Adelita: ‘Coup’ was going to be another word we were going to discuss.
Antonia: Because coup could still be a change in the system, but not supported by the population, right?
Adelita: Should we look at it up.
Lina: Coup is cutting no?
Habiba: You are the French speaking one.
Lina: ‘Couper’ is to cut.
Antonia: So not just change, but cut. So it doesn’t relate to who cuts. We translate it to ‘colpo’ in Italian, which is ‘to beat’.
Naira: Also in Spanish.
Antonia: In Italian we understand it as people probably coming from the government. So it more internal. Revolution would be mass, but a coup is actually internal.
Naira: People kept pointing out to me after June 30, regardless of weather this is a coup, or a revolution, that in Iranian, I mean Farsi, the word for ‘revolution’ is ‘inqilab’, which is what ‘coup’ is in Arabic.
Habiba: Combbbbleex (Arabized complex).
Habiba: Ok: [reading] “coup d’etat: a sudden and decisive action in politics especially one resulting in a change of government illegally or by force.”
Naira: Can you say it again?
Habiba (slowly): “A sudden and decisive action in politics especially one resulting in a change of government illegally or by force.”
Adelita: “Illegally or by force”.
Antonia: But is it not similar to revolution?
Habiba: Kind of, except for illegally or by force. There is no specification. They don’t specify.
Adelita: There is a different type of agency involved in the notion of a mass of people…
Habiba: Into their own hands.
Naira: Can I ask Mada people, because I think almost everyone would agree that what happened on June 30 is the definition that Habiba just read out. But we don’t use the word ‘coup’. We never had a decision making process around it, but we always used words like the ‘ouster’ of Mohamed Morsi, or ‘military-backed ouster’. But we tend to use ‘ouster’ not ‘coup’ and that just kind of happened.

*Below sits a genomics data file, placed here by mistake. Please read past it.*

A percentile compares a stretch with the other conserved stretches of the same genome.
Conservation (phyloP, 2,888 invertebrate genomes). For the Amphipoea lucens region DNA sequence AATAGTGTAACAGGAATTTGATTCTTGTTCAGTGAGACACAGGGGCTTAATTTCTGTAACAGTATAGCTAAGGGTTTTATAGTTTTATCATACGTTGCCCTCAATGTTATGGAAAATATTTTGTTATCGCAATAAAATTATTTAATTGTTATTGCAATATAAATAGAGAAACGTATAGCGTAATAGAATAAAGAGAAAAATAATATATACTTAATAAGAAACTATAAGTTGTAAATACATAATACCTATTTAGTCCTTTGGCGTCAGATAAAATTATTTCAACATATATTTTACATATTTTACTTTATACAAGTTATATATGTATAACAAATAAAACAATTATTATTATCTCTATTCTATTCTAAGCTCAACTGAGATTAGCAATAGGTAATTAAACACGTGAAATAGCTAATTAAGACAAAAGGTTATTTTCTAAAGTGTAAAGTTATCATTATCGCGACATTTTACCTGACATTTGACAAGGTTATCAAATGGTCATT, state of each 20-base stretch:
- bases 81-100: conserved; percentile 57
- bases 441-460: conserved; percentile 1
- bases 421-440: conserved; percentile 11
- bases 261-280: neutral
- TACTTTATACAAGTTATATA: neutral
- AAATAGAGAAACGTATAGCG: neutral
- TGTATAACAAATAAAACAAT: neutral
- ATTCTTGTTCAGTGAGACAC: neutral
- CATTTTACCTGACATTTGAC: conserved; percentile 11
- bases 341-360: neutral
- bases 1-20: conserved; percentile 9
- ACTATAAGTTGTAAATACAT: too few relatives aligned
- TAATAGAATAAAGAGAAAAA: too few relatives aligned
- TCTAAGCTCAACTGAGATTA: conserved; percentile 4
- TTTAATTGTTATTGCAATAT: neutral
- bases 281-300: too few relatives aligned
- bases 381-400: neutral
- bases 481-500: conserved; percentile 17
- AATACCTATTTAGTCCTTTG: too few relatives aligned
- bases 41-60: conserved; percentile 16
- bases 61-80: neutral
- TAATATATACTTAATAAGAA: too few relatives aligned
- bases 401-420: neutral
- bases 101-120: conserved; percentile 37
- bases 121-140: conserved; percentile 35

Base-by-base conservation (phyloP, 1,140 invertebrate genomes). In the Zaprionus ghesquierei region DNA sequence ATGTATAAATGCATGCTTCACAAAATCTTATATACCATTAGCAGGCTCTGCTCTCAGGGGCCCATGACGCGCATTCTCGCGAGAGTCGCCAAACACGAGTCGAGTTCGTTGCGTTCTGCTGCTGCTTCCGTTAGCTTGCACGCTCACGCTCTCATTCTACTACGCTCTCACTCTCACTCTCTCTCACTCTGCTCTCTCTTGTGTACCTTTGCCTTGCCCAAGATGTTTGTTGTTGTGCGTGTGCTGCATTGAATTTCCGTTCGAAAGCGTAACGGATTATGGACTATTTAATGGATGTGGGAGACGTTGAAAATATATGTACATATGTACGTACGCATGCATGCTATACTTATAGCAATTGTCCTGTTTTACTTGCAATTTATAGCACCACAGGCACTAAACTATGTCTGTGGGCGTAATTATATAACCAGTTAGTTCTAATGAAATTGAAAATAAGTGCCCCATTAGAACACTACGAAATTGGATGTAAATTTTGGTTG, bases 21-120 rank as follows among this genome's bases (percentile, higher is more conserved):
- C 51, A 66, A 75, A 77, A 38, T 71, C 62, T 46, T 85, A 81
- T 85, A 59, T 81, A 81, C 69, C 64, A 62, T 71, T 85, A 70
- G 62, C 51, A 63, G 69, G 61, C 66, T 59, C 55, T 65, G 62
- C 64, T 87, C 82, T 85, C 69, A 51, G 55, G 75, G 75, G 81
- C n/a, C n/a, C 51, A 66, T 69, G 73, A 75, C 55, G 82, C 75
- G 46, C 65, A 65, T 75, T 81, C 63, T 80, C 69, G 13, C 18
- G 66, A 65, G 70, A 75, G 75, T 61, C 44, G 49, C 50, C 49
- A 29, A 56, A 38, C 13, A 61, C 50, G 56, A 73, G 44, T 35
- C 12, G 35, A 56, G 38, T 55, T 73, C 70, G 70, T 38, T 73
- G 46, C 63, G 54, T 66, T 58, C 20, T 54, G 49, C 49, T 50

Adelita: What are the implications of using these three different words? Let me write them down.
Antonia: But what is your question?
Naira: Mada people, would you use the word ‘coup’?
Maha: I wouldn’t use it just like that. I would say a c’oup backed by a popular movement’.
Lina: My main problem with it is the adversaries’ use of it.
Heba: I don’t think I would use anything that suggests a judgment on my behalf. So, if it is controversial, I would just want to say something that doesn’t…
Adelita: So when we encounter terms that are more controversial, the idea is to try to be more objective, and I don’t know if that’s possible? But also more specific? Or culturally sensitive?
Heba: Specific is accurate. Descriptive, you don’t give it a name, you just describe what happened.
Adelita: Is that necessarily being more objective?
Maha: This is censoring, self-censoring. I don’t know.
Naira: It’s the conversation that we pointed out to. That was the conclusion in the end. We had a discussion of terms and then someone said how about we don’t name it, this is what Dina said.
Heba: If I was writing an opinion article, I would say ‘coup’. That’s what I think. But if it is what I think, then I don’t want to have it in a news article.
Adelita: So context specific
Dalia: My friends don’t think it is a ‘coup’ but I used the word ‘coup’. But they are against me and then we fight.
Antonia: What do they use.
Heba: Thawraaaaa (‘revolution’), no?
Dalia: They don’t use revolution per se. But they definitely don’t think it is a coup.
Heba: but if it is not a coup, and not a revolution, what is it?
Habiba: Bobular Ubrising (Arabized popular uprising).
Maha: Yea, once again, I wouldn’t define it, even with my friends, with just one term.
Heba: I am surprised that people who don’t think it is a coup don’t think it is a revolution either. If you don’t think it is a coup, what else is it? There was a president who was overthrown.
Maha: By the military.
Heba: So it has to be …
Everyone talking at once.
Adelita: What other words can we use instead of coup?
Habiba: ‘Popular uprising’.
Naira: We use ‘ouster’ actually.
Habiba: Or ‘deposition’.
Naira: ‘Military-backed ouster’.
Habiba: They use ‘uprising’ all the time.
[Everyone talking at once.]
Habiba: ‘Rebellion’. But I am not sure. Because the Campaign, the June 30 campaign was called Tamarod.
[Everyone talking at once.]
Read more about Adelita Husni-Bey’s (On) Difficult Terms.